While stagnation, debt crises, an aging society, and engineering shortages in Europe create vexing structural problems, an emerging Asia will recover more quickly to become the largest PLC market from 2016 onwards, according to "PLC and PLC-based PAC Global Market Research Study" by ARC Research.
This development is driven by demand in China and the emerging Asian market, which will continue to grow at above average rates. In addition to Japan, now China, Korea, and Taiwan have established themselves as part of the global machinery market. These markets will also shift towards more high-end automation, developing more sophisticated machinery for export.
"Manufacturing Renaissance, Industry 4.0, and re-shoring are trends that describe the future return of manufacturing in developed markets," reports analyst and principal author Florian Güldner. "However, future development will prove whether this is wishful thinking, or if manufacturing and automation will reemerge in developed nations."
Reshoring describes the process by which manufacturing returns to developed nations, having previously outsourced and offshored manufacturing to countries with lower wages, such as Eastern Europe and emerging Asia. In some areas, ARC sees this trend carrying large potential, especially for industries that need to react quickly to changing consumer preferences. The reshored industries will automate larger parts of production to counteract the wage structure in developed countries. In the long run, ARC expects this to have a slight positive impact on market development.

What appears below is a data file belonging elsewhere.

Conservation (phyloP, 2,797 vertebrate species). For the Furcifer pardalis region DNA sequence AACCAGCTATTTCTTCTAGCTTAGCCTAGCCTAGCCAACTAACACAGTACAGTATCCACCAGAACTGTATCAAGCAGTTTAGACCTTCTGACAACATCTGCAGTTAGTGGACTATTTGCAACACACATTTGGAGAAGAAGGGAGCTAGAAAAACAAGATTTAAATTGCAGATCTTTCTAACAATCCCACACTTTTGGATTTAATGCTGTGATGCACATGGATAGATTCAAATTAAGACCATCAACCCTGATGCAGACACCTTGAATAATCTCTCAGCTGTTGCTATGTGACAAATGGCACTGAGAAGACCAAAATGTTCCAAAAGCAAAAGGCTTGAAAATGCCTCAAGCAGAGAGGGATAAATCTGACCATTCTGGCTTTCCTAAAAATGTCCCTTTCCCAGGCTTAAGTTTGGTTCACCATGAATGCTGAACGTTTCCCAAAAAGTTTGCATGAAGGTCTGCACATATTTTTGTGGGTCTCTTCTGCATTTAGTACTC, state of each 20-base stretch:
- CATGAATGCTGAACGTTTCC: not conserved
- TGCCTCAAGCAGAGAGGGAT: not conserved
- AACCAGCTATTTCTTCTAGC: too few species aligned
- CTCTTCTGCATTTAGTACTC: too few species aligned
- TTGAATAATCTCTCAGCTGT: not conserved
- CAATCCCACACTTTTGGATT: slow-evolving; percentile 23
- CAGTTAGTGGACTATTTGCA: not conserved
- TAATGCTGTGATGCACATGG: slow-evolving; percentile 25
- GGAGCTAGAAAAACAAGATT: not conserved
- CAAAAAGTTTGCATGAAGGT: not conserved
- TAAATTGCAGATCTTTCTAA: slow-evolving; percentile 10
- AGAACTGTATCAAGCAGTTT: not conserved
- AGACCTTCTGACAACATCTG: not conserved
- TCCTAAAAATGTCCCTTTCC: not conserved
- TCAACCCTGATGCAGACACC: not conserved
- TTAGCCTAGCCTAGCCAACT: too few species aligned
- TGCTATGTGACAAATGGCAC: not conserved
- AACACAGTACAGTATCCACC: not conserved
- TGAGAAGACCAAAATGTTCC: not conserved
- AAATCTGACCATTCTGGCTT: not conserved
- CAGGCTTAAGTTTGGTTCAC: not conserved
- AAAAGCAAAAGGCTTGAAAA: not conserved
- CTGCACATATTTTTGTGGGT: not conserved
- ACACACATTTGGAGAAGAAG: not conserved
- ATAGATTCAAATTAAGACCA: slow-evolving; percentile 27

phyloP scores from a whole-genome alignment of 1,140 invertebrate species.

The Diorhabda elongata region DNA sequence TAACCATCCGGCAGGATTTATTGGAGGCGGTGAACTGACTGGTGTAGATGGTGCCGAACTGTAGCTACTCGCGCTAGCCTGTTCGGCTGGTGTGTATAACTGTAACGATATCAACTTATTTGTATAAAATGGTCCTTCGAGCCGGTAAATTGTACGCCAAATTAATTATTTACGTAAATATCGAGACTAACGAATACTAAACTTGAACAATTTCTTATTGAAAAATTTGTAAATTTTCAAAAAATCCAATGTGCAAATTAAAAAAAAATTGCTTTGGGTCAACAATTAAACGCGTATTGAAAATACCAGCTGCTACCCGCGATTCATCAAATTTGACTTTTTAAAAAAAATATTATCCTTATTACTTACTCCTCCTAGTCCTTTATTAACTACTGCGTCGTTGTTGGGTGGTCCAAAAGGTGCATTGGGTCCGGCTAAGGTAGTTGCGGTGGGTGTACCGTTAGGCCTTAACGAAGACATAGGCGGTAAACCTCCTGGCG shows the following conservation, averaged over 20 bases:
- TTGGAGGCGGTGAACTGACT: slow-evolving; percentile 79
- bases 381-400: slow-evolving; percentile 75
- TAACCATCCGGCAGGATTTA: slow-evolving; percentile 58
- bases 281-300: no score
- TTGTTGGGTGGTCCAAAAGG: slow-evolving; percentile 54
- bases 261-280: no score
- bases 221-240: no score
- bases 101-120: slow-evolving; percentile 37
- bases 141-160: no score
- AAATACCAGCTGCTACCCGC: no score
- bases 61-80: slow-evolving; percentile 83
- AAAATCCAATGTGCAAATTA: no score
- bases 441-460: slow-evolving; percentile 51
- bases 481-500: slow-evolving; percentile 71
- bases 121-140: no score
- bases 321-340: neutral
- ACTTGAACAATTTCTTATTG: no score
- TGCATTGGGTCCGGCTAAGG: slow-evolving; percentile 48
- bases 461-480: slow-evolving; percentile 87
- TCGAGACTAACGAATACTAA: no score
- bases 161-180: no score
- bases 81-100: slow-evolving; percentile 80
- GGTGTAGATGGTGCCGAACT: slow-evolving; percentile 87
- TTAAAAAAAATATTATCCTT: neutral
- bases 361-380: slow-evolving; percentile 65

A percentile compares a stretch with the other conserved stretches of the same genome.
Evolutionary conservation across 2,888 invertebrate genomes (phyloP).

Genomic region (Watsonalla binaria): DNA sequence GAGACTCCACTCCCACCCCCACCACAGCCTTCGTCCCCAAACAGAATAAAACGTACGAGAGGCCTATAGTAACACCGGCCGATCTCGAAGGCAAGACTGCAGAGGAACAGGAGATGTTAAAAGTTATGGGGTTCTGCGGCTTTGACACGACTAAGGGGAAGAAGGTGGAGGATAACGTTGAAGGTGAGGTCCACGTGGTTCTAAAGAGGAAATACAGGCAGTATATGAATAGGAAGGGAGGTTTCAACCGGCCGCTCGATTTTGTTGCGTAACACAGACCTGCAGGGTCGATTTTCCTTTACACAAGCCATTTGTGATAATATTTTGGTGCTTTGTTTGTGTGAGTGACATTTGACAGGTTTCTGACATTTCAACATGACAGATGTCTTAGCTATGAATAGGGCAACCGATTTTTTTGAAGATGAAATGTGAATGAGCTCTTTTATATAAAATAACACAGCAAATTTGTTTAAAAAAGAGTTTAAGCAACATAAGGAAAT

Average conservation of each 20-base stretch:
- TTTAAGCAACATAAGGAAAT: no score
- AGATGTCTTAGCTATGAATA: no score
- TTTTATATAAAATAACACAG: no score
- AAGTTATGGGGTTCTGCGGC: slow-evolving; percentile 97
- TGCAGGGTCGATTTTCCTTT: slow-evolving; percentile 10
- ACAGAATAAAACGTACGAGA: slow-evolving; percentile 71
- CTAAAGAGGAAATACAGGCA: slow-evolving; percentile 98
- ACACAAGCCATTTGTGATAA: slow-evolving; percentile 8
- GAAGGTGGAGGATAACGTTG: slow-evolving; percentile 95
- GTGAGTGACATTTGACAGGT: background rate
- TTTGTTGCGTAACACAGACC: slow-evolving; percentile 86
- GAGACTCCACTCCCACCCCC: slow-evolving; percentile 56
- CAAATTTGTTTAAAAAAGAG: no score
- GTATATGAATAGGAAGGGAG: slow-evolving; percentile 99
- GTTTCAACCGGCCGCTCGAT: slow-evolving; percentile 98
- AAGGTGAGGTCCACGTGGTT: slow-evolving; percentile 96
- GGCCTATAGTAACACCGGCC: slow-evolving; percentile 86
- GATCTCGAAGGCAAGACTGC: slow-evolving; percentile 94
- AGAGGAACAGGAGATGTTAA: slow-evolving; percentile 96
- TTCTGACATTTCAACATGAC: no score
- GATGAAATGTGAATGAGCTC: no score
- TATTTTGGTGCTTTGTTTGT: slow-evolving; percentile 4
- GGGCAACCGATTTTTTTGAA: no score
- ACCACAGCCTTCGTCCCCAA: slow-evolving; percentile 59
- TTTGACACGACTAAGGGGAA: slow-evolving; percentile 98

The report says the increased degree of automation in reshored markets "will demand PLCs that support information-driven manufacturing, linking the plant floor to MES and ERP layers and — in some cases — directly to the consumer. In addition, PLCs need to handle large amounts of data, feeding them back to higher-level systems. The results are self-optimizing cyber-physical systems and modular plants and factories."
PLCs now integrate safety and cybersecurity, but will also need to integrate energy management, analytics, and other functions.
A manufacturing renaissance is driven by the need to react to consumer demand. The largest volume of consumers is still in Europe, Japan and North America. However, say the analysts, the increasing wealth in emerging economies and the rising urban middle class lowers the incentives to shift manufacturing back as long as transportation costs and time are manageable. In ARC's view, this development will further push the PLC to emerging Asia.